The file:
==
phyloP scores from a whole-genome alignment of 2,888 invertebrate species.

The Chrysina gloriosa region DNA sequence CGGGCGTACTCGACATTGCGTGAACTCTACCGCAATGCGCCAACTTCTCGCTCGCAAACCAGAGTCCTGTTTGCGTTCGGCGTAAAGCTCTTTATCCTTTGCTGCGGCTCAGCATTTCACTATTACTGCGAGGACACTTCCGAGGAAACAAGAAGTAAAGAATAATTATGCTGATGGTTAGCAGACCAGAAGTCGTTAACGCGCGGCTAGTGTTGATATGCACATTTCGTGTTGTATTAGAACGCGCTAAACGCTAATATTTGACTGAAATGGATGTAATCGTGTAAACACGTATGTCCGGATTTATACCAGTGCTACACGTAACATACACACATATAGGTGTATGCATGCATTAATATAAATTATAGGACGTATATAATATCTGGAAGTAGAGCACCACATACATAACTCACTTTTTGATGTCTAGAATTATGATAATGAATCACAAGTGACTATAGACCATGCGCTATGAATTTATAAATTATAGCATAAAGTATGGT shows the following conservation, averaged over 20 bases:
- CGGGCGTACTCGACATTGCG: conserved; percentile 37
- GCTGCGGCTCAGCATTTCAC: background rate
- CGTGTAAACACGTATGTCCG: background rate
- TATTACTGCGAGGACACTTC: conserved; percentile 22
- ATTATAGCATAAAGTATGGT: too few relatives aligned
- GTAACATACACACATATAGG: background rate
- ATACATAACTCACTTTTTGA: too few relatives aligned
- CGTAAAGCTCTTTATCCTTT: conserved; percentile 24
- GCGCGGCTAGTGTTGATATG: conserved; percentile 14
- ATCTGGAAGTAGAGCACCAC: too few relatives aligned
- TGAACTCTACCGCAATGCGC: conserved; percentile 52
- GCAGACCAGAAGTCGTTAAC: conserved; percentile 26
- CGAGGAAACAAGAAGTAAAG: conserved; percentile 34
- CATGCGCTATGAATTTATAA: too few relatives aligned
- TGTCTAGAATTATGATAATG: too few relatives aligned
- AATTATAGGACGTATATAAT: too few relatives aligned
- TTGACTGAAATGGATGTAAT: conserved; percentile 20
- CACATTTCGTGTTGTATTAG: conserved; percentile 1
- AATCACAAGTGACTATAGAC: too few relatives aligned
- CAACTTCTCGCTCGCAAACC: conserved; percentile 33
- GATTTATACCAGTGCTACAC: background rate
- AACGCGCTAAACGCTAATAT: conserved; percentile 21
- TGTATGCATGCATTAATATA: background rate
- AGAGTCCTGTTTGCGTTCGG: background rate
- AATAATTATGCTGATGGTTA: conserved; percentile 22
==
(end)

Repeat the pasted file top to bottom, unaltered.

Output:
phyloP scores from a whole-genome alignment of 2,888 invertebrate species.

The Chrysina gloriosa region DNA sequence CGGGCGTACTCGACATTGCGTGAACTCTACCGCAATGCGCCAACTTCTCGCTCGCAAACCAGAGTCCTGTTTGCGTTCGGCGTAAAGCTCTTTATCCTTTGCTGCGGCTCAGCATTTCACTATTACTGCGAGGACACTTCCGAGGAAACAAGAAGTAAAGAATAATTATGCTGATGGTTAGCAGACCAGAAGTCGTTAACGCGCGGCTAGTGTTGATATGCACATTTCGTGTTGTATTAGAACGCGCTAAACGCTAATATTTGACTGAAATGGATGTAATCGTGTAAACACGTATGTCCGGATTTATACCAGTGCTACACGTAACATACACACATATAGGTGTATGCATGCATTAATATAAATTATAGGACGTATATAATATCTGGAAGTAGAGCACCACATACATAACTCACTTTTTGATGTCTAGAATTATGATAATGAATCACAAGTGACTATAGACCATGCGCTATGAATTTATAAATTATAGCATAAAGTATGGT shows the following conservation, averaged over 20 bases:
- CGGGCGTACTCGACATTGCG: conserved; percentile 37
- GCTGCGGCTCAGCATTTCAC: background rate
- CGTGTAAACACGTATGTCCG: background rate
- TATTACTGCGAGGACACTTC: conserved; percentile 22
- ATTATAGCATAAAGTATGGT: too few relatives aligned
- GTAACATACACACATATAGG: background rate
- ATACATAACTCACTTTTTGA: too few relatives aligned
- CGTAAAGCTCTTTATCCTTT: conserved; percentile 24
- GCGCGGCTAGTGTTGATATG: conserved; percentile 14
- ATCTGGAAGTAGAGCACCAC: too few relatives aligned
- TGAACTCTACCGCAATGCGC: conserved; percentile 52
- GCAGACCAGAAGTCGTTAAC: conserved; percentile 26
- CGAGGAAACAAGAAGTAAAG: conserved; percentile 34
- CATGCGCTATGAATTTATAA: too few relatives aligned
- TGTCTAGAATTATGATAATG: too few relatives aligned
- AATTATAGGACGTATATAAT: too few relatives aligned
- TTGACTGAAATGGATGTAAT: conserved; percentile 20
- CACATTTCGTGTTGTATTAG: conserved; percentile 1
- AATCACAAGTGACTATAGAC: too few relatives aligned
- CAACTTCTCGCTCGCAAACC: conserved; percentile 33
- GATTTATACCAGTGCTACAC: background rate
- AACGCGCTAAACGCTAATAT: conserved; percentile 21
- TGTATGCATGCATTAATATA: background rate
- AGAGTCCTGTTTGCGTTCGG: background rate
- AATAATTATGCTGATGGTTA: conserved; percentile 22